The quiet Canadian winter is beginning to burst forth into the colourful symphony of spring. Every year, millions of songbirds fly thousands of kilometres from their southern wintering grounds to breed in Canada. Among them is my favourite: the tiny Canada warbler, which to me is like the proverbial canary in a coal mine, but in our forests.
Weighing only as much as a AAA battery, the Canada warbler flies more than 5,500 kilometres from its winter home in South America to mate and nest in Canada. Canada warblers migrate at night and it’s possible for them to make their incredible annual journey up to eight times throughout their lives.
Unfortunately, like many Canadian songbirds, the Canada warbler is at risk of extinction. It’s legally listed as Threatened in Canada and as a Species of Greatest Conservation Need in nearly every U.S. state that it visits. The main reason for the Canada warbler’s decline is thought to be human disturbance of mature forests in both Canada and South America. Without prompt and effective conservation efforts, the fate of the Canada warbler is almost sealed.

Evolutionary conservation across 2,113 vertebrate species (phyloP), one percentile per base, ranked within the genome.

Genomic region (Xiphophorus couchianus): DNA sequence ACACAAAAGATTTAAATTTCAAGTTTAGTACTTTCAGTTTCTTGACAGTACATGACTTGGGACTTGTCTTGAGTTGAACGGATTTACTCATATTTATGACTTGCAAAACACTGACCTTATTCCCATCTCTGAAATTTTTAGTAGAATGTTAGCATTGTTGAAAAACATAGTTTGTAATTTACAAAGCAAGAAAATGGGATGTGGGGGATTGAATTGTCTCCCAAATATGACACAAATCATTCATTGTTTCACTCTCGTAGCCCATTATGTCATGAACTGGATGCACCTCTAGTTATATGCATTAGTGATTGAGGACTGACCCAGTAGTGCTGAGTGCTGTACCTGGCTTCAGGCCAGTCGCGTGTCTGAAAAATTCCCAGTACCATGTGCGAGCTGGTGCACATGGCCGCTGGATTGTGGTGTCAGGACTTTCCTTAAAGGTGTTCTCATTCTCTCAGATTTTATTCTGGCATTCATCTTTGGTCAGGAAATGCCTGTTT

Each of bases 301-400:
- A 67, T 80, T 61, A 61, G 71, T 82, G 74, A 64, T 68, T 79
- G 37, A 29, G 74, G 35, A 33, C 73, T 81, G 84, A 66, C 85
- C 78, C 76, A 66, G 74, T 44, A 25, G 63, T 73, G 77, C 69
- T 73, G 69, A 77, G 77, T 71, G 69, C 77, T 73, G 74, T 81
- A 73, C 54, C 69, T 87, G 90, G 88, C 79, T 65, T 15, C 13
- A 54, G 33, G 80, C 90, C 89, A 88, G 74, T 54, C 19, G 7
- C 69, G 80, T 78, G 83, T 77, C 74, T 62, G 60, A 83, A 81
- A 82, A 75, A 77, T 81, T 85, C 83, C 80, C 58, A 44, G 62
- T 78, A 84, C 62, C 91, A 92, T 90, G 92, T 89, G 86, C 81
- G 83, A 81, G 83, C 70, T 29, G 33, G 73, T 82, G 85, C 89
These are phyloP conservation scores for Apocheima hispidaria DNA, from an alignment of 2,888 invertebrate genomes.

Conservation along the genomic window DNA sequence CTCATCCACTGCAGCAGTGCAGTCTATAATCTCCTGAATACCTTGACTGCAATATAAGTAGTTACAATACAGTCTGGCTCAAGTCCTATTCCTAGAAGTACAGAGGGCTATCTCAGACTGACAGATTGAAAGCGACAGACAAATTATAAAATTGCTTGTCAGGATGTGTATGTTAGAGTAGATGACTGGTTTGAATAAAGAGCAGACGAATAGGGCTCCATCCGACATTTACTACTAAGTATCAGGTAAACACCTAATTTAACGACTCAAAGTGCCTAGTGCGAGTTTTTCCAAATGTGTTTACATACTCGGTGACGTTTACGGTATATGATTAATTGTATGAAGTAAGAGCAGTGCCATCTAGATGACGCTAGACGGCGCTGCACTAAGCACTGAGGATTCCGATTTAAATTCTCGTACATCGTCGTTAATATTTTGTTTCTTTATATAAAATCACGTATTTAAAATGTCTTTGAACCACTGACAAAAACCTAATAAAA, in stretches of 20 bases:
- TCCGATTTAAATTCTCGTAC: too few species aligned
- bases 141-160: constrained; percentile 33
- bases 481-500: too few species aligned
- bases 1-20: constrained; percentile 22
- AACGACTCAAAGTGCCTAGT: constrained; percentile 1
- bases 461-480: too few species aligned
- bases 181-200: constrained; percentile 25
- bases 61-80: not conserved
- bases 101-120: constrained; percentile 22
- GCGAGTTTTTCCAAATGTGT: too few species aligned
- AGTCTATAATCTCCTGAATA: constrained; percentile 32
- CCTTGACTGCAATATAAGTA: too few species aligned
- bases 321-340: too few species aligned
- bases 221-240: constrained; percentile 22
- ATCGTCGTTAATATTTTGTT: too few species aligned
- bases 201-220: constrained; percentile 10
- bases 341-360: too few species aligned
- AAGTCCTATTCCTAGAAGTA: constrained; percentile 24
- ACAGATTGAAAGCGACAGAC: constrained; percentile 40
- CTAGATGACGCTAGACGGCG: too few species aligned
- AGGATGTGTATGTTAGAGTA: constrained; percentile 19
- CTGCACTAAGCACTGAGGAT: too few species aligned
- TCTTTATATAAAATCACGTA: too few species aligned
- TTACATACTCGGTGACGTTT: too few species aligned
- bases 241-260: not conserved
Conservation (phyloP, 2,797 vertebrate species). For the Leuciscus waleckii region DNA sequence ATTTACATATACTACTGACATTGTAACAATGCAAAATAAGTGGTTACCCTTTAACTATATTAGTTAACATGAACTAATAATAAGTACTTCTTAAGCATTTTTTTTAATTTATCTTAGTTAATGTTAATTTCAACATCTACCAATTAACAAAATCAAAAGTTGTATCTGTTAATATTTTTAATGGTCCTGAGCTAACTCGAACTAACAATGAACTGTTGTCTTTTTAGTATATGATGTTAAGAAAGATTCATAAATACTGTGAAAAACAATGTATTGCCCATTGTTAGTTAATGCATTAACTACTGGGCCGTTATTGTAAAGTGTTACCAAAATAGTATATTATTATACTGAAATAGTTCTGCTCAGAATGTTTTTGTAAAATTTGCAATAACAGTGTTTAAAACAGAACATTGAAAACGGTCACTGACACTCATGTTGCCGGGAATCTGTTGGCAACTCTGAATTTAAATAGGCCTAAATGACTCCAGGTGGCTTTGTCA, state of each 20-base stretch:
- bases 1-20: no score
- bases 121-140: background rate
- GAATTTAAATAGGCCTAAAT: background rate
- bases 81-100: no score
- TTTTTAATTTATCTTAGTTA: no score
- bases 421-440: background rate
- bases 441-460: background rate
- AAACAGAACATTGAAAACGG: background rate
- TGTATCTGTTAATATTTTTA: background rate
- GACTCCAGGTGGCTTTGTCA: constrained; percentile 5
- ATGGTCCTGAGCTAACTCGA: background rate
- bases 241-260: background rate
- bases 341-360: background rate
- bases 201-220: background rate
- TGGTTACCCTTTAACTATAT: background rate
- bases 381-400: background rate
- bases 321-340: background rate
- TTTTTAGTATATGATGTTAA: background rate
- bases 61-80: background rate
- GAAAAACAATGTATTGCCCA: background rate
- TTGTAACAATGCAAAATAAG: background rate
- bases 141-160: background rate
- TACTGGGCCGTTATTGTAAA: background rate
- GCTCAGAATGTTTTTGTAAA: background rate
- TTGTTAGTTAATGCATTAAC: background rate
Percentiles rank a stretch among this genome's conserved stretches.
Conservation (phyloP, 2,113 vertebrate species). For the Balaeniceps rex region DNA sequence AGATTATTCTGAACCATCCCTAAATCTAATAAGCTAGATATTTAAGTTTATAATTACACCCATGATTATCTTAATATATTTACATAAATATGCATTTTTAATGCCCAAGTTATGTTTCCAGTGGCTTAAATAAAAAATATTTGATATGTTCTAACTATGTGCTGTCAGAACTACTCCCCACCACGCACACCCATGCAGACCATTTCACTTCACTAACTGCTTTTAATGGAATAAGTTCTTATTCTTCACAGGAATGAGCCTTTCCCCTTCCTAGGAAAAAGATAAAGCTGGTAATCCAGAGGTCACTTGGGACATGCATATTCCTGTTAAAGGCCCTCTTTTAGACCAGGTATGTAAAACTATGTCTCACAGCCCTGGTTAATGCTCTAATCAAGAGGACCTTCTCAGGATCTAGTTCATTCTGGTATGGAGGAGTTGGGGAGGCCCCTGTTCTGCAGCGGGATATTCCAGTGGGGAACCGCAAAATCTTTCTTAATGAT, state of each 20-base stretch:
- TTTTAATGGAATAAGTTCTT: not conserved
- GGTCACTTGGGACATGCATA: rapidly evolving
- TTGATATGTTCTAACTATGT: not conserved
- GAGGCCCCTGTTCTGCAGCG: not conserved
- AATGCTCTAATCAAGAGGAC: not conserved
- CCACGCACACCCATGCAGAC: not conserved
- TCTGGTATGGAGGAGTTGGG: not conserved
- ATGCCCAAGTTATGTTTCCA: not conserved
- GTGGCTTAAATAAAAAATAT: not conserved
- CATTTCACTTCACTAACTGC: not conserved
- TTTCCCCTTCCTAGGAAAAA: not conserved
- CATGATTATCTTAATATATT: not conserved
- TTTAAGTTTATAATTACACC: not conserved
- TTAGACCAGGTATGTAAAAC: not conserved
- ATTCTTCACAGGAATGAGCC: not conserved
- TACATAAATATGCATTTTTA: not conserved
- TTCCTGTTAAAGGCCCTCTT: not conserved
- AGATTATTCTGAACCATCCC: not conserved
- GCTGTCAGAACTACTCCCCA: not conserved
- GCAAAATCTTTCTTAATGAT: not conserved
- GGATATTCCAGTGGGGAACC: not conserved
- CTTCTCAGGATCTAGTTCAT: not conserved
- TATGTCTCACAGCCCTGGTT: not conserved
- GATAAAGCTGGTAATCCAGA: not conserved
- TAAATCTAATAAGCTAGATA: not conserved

Many other birds are in trouble for similar reasons. It’s estimated that today, there are 1.5 billion fewer songbirds than there were in 1970. Of the 1,154 North American bird species, 426 of which spend at least part of their time in Canada, one third need urgent conservation action. We have to figure out how to better protect migratory birds.